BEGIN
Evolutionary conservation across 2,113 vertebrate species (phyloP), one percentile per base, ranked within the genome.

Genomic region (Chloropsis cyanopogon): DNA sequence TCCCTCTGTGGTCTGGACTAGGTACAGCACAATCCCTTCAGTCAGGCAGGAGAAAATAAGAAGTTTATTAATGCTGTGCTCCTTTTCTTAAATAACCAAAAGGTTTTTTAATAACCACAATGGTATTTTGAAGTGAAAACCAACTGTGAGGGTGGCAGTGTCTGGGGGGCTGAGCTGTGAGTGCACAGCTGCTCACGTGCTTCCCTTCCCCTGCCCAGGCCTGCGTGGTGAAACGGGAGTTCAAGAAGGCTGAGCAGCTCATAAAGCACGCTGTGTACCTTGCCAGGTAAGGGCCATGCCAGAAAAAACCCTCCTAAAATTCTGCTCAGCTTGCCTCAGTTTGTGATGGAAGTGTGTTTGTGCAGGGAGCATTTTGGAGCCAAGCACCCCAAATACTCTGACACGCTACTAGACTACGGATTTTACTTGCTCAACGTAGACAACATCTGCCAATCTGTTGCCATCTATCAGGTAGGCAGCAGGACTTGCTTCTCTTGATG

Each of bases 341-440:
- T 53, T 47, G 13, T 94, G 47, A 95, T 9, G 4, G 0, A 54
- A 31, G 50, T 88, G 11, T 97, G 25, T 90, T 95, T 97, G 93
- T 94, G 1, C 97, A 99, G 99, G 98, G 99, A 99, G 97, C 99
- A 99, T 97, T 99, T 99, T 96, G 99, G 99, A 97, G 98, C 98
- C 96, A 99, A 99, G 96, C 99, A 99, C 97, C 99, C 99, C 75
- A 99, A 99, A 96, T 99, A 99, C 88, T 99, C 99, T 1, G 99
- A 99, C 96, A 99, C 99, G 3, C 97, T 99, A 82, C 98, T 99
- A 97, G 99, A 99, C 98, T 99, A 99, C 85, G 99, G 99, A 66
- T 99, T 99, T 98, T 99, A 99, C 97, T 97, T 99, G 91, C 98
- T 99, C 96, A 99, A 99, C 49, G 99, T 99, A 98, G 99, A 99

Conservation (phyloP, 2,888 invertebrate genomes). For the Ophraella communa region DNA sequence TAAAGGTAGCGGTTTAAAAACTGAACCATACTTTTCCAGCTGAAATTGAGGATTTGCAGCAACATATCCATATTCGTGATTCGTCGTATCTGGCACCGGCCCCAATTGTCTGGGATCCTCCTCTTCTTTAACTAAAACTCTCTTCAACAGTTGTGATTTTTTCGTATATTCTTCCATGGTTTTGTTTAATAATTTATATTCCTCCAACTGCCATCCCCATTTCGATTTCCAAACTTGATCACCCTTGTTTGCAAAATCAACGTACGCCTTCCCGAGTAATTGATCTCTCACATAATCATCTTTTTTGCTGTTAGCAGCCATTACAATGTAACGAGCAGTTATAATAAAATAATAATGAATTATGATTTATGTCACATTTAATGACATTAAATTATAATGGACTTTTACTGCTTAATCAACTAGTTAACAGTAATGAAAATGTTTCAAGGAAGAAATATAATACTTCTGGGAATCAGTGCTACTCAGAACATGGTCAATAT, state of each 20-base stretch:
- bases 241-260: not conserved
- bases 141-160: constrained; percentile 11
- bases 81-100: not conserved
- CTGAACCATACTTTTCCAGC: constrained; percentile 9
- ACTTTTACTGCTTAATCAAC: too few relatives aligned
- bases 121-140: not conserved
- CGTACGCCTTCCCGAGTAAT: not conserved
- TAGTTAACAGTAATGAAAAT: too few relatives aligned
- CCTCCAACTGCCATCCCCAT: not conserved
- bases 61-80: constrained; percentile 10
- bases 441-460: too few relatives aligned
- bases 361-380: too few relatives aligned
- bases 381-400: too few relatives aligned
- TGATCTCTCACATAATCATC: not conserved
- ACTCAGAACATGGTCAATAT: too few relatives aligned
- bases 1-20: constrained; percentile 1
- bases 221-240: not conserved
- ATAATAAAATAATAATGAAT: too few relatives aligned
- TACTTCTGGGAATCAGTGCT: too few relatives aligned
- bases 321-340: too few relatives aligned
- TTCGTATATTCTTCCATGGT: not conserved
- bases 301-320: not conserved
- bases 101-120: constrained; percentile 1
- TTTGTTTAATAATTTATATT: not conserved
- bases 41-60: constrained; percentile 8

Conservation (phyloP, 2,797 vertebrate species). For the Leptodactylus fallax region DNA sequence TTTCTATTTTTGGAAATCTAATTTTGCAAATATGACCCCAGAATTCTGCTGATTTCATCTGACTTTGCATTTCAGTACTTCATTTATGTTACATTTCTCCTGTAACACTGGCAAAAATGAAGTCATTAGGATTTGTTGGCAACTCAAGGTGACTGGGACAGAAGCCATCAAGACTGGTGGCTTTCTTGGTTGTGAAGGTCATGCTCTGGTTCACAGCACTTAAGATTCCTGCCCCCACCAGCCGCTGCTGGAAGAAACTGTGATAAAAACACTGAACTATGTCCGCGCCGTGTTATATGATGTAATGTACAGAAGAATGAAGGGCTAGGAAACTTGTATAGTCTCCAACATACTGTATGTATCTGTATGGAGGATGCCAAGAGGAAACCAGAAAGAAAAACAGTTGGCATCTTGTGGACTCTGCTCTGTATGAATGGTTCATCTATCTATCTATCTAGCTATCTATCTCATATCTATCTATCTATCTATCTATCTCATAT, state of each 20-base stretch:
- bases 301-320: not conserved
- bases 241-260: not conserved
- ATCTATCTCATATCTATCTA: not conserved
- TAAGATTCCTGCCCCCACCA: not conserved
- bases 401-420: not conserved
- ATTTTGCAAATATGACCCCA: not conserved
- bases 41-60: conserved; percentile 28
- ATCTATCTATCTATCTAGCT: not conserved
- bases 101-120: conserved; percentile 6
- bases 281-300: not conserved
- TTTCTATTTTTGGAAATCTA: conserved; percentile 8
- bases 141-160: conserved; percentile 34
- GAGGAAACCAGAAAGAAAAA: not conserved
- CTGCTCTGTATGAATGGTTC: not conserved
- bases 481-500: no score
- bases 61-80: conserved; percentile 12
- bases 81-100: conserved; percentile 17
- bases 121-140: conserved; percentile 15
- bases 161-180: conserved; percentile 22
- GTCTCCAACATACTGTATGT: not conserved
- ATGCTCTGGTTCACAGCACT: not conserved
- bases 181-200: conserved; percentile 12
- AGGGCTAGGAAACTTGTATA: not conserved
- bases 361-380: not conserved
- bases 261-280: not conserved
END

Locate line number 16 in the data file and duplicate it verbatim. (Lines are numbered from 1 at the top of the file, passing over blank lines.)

- bases 141-160: constrained; percentile 11